Bill Gates launched Microsoft's Xbox gaming console in US with much fanfare while European gaming enthusiasts looked on in anticipation.
"The future of gaming starts today, and it starts with Xbox," said Bill Gates, the face of Microsoft.
Microsoft plans take the European gaming console market by storm when it releases it's much anticipated gaming console, the Xbox next year. The IT giant is set to release the device into 16 European countries on 14 May 2002.
It needs to sell 1.5 million consoles in three months to meet its sales' target. However, industry experts say that the software giant is late to market with their product and will have major difficulties competing with the likes of Sony's well established Play Station 2 brand or Nintendo's GameCube.
"14th March 2002 is a date that will be remembered by gamers as the day that their view of video gaming changed forever," said Hans Stettmeier, Director Home and Retail, Microsoft Germany.
"Xbox games out performs those offered by our competitors and offers one of the most impressive gaming experiences ever - to the extent that it blurrs the boundaries between fantasy and reality like never before. 14 May 2002 will be a great day to become a video gamer," he boasted.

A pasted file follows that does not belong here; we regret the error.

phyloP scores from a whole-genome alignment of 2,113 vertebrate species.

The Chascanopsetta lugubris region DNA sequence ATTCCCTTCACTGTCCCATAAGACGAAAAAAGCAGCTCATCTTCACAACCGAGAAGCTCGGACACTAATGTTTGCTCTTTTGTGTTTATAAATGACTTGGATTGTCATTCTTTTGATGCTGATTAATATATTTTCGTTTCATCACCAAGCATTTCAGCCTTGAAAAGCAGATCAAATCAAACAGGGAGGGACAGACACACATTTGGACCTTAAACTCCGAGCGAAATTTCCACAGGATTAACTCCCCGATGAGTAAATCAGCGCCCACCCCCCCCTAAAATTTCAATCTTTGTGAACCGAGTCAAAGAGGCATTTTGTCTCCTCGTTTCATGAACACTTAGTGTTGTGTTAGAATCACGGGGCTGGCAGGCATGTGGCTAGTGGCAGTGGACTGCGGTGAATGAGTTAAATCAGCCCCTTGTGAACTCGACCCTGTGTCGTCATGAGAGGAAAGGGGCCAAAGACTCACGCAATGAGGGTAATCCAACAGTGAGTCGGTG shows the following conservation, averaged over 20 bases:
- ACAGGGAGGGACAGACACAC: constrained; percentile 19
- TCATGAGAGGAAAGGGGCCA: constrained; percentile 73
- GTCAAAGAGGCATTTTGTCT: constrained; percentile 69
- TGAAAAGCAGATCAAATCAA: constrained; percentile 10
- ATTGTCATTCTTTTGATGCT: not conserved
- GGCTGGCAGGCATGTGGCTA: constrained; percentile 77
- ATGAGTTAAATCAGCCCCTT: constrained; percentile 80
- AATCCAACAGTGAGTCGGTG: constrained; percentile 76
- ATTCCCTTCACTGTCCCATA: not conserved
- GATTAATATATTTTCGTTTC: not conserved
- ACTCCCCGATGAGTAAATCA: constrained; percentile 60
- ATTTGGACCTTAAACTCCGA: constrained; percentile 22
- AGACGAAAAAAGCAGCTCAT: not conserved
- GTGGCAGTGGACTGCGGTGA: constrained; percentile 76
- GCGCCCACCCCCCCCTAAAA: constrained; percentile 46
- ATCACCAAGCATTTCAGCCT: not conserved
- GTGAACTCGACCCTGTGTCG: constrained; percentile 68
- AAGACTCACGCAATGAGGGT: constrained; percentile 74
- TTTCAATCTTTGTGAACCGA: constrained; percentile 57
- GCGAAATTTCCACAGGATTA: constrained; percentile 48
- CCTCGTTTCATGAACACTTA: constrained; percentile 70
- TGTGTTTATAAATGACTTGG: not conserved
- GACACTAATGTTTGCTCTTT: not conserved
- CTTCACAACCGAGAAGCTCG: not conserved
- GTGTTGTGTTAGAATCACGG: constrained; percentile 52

It is clear, Xbox needs to win the lion's share of the European gaming console market to become an international success. "Europe is of prime importance for Xbox's success - it is a mission-critical, global market. Today, the level of interest from from developers, manufacturers, retailers and gamers is fantastic," commented Sandy Duncan, Vice President Xbox Europe.
It has been said many a time that Microsoft is a marketing company first and software company second. It's marketing plans for the launch of Xbox does the statement justice. Microsoft plans to reach its goal through a launch promotion with its distributors who will be all but giving it away for a recommended launch price of €69.
Thereafter, the console will be sold for a recommended price of €479. Like other console makers, Microsoft is subsidising the cost of the console and hoping to recover its expenses through sales of game software and the decreasing cost of components over time. A risky business.
In comparison to the Play Station and Nintendo consoles, Xbox is the only one with a built-in hard drive and a plug for high-speed Internet access. However a report entitled PlayDate 2001, released by US marketing-services company PlayDate, states that Play Station 2 will be the console of choice for consumers.